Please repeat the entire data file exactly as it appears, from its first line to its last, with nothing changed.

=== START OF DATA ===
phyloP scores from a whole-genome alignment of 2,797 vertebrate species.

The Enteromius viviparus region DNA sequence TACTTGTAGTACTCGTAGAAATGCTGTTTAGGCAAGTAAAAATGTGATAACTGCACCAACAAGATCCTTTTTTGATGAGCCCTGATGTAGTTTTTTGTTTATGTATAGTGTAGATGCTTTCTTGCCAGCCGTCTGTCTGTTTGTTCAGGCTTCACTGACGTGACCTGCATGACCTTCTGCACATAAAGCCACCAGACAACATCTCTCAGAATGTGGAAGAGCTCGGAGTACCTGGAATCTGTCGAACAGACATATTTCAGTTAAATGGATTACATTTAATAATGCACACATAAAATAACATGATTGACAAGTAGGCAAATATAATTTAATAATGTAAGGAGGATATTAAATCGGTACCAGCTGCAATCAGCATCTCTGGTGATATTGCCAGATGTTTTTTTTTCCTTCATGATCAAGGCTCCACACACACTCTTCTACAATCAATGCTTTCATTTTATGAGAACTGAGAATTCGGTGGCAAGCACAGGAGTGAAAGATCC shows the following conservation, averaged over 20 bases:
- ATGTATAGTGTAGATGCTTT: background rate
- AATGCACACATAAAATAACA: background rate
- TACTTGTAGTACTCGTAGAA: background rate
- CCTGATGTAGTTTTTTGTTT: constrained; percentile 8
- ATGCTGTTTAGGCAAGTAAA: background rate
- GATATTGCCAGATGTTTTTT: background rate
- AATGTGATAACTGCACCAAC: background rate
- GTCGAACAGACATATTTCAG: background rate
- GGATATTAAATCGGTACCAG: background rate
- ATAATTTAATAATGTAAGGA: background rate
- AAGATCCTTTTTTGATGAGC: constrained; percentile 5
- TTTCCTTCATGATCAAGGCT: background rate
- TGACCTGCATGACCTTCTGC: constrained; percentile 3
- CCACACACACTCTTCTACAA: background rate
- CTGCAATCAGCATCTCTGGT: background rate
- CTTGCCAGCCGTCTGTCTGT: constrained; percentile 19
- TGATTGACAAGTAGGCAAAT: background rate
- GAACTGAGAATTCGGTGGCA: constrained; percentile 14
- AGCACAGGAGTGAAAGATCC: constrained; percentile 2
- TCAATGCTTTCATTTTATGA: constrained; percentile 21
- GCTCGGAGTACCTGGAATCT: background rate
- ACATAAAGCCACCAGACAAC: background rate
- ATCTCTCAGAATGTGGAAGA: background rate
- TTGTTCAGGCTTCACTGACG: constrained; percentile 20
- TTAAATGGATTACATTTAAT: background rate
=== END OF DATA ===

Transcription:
phyloP scores from a whole-genome alignment of 2,797 vertebrate species.

The Enteromius viviparus region DNA sequence TACTTGTAGTACTCGTAGAAATGCTGTTTAGGCAAGTAAAAATGTGATAACTGCACCAACAAGATCCTTTTTTGATGAGCCCTGATGTAGTTTTTTGTTTATGTATAGTGTAGATGCTTTCTTGCCAGCCGTCTGTCTGTTTGTTCAGGCTTCACTGACGTGACCTGCATGACCTTCTGCACATAAAGCCACCAGACAACATCTCTCAGAATGTGGAAGAGCTCGGAGTACCTGGAATCTGTCGAACAGACATATTTCAGTTAAATGGATTACATTTAATAATGCACACATAAAATAACATGATTGACAAGTAGGCAAATATAATTTAATAATGTAAGGAGGATATTAAATCGGTACCAGCTGCAATCAGCATCTCTGGTGATATTGCCAGATGTTTTTTTTTCCTTCATGATCAAGGCTCCACACACACTCTTCTACAATCAATGCTTTCATTTTATGAGAACTGAGAATTCGGTGGCAAGCACAGGAGTGAAAGATCC shows the following conservation, averaged over 20 bases:
- ATGTATAGTGTAGATGCTTT: background rate
- AATGCACACATAAAATAACA: background rate
- TACTTGTAGTACTCGTAGAA: background rate
- CCTGATGTAGTTTTTTGTTT: constrained; percentile 8
- ATGCTGTTTAGGCAAGTAAA: background rate
- GATATTGCCAGATGTTTTTT: background rate
- AATGTGATAACTGCACCAAC: background rate
- GTCGAACAGACATATTTCAG: background rate
- GGATATTAAATCGGTACCAG: background rate
- ATAATTTAATAATGTAAGGA: background rate
- AAGATCCTTTTTTGATGAGC: constrained; percentile 5
- TTTCCTTCATGATCAAGGCT: background rate
- TGACCTGCATGACCTTCTGC: constrained; percentile 3
- CCACACACACTCTTCTACAA: background rate
- CTGCAATCAGCATCTCTGGT: background rate
- CTTGCCAGCCGTCTGTCTGT: constrained; percentile 19
- TGATTGACAAGTAGGCAAAT: background rate
- GAACTGAGAATTCGGTGGCA: constrained; percentile 14
- AGCACAGGAGTGAAAGATCC: constrained; percentile 2
- TCAATGCTTTCATTTTATGA: constrained; percentile 21
- GCTCGGAGTACCTGGAATCT: background rate
- ACATAAAGCCACCAGACAAC: background rate
- ATCTCTCAGAATGTGGAAGA: background rate
- TTGTTCAGGCTTCACTGACG: constrained; percentile 20
- TTAAATGGATTACATTTAAT: background rate